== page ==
France, like Italy, has a major dubbing industry for foreign films and TV programs. But at least in Paris, the capital, almost all important foreign films can be seen in V.O. format, original version, with French subtitles. In Rome, also a nation’s capital, this is not the case. In fact, since the demise of the Metropolitan theatre, is is even more difficult than before to see an undubbed foreign film. The Alcazar and the Nuovo Sacher, both in Trastevere, do generally show films in the original language, but only once a week. Only the tiny Nuova Olimpia off the Corso regularly shows V.O. films with Italian subtitles. And other showings, now and then, ath the Greenwich, the Farnese, or the Barberini are too few to really count. Rome also has fewer V.O. films than Madrid or Berlin although both Germany and Spain also have major dubbing industries.


Aside from making resident foreigners homesick, the absence of V.O. theatres also means that non-Italian visitors to Rome, whether here for tourism or for work, are out of luck if they want to go to the movies. Isn’t it about time for a change? Nowadays, if only to be able to hear the real voices of their favorite actors, there mist certainly be many Romans capable of (and willing) of seeing a film with subtitles. (In the U.S. and in the U.K. foreign films have always been subtitled and I can remember going to such films even when I was in high school without blinking an eye. The xenophobia of the Mussolini years is long gone as is the widespread illiteracy of the postwar period.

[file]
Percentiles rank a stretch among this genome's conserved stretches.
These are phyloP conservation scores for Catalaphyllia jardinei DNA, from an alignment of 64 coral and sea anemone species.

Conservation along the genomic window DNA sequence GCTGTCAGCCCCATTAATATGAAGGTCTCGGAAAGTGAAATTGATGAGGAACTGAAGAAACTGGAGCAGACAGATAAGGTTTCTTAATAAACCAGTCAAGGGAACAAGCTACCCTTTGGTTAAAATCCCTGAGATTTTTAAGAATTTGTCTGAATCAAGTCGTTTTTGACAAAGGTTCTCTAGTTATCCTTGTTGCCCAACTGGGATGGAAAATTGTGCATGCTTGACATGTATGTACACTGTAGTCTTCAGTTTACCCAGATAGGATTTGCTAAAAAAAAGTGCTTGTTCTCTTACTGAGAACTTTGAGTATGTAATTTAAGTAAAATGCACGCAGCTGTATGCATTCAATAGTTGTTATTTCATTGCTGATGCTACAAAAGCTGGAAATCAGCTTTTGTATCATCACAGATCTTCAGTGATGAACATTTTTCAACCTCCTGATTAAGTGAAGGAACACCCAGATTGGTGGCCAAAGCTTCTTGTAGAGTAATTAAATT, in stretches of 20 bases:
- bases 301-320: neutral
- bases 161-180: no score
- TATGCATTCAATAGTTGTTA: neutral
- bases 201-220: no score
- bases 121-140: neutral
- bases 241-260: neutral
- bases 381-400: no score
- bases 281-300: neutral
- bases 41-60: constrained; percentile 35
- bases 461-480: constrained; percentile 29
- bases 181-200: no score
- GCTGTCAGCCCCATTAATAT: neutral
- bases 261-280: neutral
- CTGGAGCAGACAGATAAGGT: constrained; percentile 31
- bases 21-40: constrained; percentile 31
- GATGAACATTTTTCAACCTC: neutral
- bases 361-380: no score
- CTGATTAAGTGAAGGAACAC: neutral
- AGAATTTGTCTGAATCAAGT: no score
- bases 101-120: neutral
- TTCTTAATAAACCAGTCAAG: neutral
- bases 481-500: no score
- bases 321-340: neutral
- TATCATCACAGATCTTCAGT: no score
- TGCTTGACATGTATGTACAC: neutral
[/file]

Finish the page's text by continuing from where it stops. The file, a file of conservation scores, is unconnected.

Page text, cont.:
It was back then that the massive Italian dubbing industry was born and there is no doubt that it gave work to thousands and also allowed hundreds of thousands, no millions, of Italians to see and understand films they otherwise would not have had access to. However, this has not come without a price, which is that of widespread unfamiliarity with foreign languages, particularly when it comes to colloquialisms and slang.


Ever wonder whyamong continentall Europeans so many Scandinavians and Dutch speak English so well? It’s because in Stockholm and Amsterdam foreign films and TV programs are never dubbed with the result that young people grow up with the sound of English (or other foreign languages) in their ears. But it’s never too late. Recently the Spanish Minister of Education suggested doing away with the dubbing of foreign films and YV programs and showing them instead in the original. Maybe in Italy, too, someone will start thinking this could be a good idea.